He was soon advised that his desire for martyrdom was not spiritually well based, and returned to Spain and the relatively prosaic activity of a religious goods store. Yet he was still not settled. Moved initially by a sermon of Blessed John of Avila, he one day engaged in a public beating of himself, begging mercy and wildly repenting for his past life.
Committed to a mental hospital for these actions, John was visited by Blessed John, who advised him to be more actively involved in tending to the needs of others rather than in enduring personal hardships. John gained peace of heart, and shortly after left the hospital to begin work among the poor.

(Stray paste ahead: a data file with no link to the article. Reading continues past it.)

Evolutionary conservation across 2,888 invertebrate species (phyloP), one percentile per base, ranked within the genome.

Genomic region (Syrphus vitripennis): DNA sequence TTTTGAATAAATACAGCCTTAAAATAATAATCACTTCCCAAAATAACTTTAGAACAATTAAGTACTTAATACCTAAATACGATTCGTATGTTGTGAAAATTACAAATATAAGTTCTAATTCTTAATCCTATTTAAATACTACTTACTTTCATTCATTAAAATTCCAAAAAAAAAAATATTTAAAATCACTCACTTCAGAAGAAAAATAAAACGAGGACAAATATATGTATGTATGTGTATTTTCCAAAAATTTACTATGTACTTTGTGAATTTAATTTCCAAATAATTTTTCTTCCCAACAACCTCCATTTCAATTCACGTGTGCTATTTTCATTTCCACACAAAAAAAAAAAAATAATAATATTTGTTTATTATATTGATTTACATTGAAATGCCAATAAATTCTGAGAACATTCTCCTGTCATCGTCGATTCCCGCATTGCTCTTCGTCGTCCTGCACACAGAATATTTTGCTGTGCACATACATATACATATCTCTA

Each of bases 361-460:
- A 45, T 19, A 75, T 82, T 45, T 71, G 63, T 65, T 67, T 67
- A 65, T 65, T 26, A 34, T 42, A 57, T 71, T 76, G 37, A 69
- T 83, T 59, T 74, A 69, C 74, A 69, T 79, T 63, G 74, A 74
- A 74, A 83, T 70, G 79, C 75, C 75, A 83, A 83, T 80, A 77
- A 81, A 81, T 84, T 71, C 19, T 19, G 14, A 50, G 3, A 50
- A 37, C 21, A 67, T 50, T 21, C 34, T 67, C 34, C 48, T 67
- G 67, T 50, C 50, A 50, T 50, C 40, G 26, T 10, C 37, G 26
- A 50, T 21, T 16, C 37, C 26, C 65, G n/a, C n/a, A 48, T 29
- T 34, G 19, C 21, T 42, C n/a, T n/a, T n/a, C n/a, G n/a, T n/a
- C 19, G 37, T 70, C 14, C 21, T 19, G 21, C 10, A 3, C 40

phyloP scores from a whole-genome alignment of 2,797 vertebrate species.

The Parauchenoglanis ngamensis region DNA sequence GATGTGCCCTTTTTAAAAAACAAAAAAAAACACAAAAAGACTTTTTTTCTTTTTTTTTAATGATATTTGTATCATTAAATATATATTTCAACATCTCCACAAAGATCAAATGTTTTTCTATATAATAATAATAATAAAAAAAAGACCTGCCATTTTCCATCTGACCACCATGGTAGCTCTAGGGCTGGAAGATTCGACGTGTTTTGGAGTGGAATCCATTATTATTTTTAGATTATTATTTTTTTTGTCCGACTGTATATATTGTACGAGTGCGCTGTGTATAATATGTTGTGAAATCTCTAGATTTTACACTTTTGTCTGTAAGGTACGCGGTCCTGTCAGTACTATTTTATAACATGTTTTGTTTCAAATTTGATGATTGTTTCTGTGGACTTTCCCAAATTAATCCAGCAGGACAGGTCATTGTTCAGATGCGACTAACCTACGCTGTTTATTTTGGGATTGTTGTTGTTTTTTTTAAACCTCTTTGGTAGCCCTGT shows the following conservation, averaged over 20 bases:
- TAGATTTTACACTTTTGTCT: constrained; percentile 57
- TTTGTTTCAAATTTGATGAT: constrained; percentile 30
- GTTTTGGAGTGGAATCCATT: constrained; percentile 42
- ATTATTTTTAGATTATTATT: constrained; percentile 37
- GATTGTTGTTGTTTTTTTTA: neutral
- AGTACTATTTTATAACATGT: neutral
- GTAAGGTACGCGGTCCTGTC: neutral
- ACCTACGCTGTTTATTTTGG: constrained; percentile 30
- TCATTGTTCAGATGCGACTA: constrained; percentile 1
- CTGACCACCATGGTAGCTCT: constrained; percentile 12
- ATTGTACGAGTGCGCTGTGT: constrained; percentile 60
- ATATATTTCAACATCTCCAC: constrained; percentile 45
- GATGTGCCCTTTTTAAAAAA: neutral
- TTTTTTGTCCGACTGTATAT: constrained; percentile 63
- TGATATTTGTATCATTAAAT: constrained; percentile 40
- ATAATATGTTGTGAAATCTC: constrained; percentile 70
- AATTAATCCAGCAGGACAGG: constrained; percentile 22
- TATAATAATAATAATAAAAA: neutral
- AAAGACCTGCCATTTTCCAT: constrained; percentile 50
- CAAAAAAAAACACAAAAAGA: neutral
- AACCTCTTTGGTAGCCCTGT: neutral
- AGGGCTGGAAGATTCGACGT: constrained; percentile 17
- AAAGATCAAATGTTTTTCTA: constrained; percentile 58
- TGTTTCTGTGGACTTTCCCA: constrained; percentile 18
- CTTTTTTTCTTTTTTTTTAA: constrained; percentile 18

He established a house where he wisely tended to the needs of the sick poor, at first doing his own begging. But excited by the saints great work and inspired by his devotion, many people began to back him up with money and provisions. Among them were the archbishop and marquis of Tarifa.
Behind Johns outward acts of total concern and love for Christs sick poor was a deep interior prayer life which was reflected in his spirit of humility. These qualities attracted helpers who, 20 years after Johns death, formed the Brothers Hospitallers, now a worldwide religious order.
John became ill after 10 years of service but tried to disguise his ill health. He began to put the hospitals administrative work into order and appointed a leader for his helpers. He died under the care of a spiritual friend and admirer, Lady Anne Ossorio.